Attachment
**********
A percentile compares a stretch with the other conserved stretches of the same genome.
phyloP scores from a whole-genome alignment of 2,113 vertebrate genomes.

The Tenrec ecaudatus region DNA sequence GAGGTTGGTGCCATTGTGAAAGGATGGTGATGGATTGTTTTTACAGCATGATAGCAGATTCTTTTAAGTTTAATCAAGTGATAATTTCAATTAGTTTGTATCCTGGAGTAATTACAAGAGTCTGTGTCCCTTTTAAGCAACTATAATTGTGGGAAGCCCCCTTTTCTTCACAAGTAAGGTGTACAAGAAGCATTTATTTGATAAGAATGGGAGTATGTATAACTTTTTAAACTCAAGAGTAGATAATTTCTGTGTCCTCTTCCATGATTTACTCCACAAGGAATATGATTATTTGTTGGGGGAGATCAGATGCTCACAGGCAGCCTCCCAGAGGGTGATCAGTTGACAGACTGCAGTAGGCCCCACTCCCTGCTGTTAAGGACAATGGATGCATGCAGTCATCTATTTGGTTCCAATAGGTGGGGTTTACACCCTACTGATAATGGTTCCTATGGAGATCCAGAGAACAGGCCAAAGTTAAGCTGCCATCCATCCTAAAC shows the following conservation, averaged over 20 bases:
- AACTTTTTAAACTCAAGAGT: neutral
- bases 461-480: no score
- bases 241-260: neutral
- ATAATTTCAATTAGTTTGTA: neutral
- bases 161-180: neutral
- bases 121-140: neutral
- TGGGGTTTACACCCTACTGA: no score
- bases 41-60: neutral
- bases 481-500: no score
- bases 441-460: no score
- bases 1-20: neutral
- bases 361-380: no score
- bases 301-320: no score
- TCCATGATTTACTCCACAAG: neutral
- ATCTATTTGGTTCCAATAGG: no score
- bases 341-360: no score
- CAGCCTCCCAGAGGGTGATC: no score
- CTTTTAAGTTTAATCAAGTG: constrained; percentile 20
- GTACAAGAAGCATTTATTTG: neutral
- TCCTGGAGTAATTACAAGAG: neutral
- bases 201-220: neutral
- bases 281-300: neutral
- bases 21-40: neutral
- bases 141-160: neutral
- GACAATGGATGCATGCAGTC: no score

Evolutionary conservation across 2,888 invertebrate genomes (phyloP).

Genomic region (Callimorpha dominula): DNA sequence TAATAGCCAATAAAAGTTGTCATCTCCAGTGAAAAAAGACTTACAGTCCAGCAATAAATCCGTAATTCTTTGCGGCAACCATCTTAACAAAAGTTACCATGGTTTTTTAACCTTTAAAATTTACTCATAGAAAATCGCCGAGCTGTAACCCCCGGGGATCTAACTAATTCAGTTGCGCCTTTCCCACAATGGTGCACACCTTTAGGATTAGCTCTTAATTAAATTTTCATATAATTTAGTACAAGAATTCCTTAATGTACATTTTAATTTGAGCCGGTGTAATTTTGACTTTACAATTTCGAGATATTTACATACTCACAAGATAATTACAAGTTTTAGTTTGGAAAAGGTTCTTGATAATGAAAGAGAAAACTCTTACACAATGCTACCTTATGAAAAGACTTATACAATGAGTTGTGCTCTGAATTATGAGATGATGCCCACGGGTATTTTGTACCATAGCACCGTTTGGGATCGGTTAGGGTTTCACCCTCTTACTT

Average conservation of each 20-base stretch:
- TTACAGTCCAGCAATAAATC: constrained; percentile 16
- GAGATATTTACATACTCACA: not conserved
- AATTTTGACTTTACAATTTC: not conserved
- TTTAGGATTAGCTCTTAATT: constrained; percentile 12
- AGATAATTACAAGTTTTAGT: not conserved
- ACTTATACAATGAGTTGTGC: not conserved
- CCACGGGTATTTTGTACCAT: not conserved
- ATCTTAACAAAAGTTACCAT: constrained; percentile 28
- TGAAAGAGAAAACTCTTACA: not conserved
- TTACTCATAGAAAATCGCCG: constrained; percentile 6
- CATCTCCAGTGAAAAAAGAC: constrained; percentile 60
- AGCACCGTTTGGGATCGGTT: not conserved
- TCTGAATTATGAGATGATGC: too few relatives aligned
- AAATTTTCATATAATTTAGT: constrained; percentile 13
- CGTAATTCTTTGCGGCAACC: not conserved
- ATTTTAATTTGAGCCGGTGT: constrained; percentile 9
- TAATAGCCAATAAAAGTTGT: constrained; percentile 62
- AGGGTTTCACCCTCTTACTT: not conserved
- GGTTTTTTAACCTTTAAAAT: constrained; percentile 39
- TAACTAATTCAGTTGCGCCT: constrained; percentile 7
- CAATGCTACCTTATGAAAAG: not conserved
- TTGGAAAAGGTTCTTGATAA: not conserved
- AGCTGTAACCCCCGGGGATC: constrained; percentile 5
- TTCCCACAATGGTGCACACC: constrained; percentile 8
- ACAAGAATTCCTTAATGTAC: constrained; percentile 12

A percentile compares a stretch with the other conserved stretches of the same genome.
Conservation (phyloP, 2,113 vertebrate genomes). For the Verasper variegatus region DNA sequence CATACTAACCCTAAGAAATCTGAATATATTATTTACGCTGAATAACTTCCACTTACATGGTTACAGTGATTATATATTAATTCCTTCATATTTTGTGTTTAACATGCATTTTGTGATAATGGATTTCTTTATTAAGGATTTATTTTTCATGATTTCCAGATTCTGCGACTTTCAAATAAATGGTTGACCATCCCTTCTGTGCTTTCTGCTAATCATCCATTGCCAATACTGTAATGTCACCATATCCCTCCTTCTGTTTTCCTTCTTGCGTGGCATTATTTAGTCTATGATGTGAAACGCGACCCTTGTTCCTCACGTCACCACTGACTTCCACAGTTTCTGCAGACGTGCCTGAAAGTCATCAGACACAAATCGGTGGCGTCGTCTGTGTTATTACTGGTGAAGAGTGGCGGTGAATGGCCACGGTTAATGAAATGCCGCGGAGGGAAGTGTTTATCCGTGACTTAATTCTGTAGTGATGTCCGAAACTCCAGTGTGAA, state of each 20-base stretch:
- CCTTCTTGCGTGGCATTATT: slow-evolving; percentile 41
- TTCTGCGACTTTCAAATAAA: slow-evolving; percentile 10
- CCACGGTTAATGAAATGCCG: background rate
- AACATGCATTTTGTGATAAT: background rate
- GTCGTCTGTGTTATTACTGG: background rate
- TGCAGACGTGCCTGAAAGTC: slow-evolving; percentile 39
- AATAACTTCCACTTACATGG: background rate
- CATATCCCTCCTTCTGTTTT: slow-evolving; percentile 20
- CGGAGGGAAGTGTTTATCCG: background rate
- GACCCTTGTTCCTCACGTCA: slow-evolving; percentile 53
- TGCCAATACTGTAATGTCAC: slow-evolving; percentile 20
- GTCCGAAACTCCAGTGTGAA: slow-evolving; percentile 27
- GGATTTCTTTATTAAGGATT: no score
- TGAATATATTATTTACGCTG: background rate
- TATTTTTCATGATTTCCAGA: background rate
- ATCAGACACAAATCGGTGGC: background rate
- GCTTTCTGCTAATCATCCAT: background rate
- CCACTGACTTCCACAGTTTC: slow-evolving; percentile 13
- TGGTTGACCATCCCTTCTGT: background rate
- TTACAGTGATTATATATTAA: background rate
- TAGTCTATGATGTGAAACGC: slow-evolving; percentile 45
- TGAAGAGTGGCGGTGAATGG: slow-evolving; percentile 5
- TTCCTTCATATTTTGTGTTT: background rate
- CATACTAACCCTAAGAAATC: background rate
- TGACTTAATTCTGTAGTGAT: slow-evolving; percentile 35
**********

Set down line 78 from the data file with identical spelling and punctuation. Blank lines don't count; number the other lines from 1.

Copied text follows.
- TTACAGTGATTATATATTAA: background rate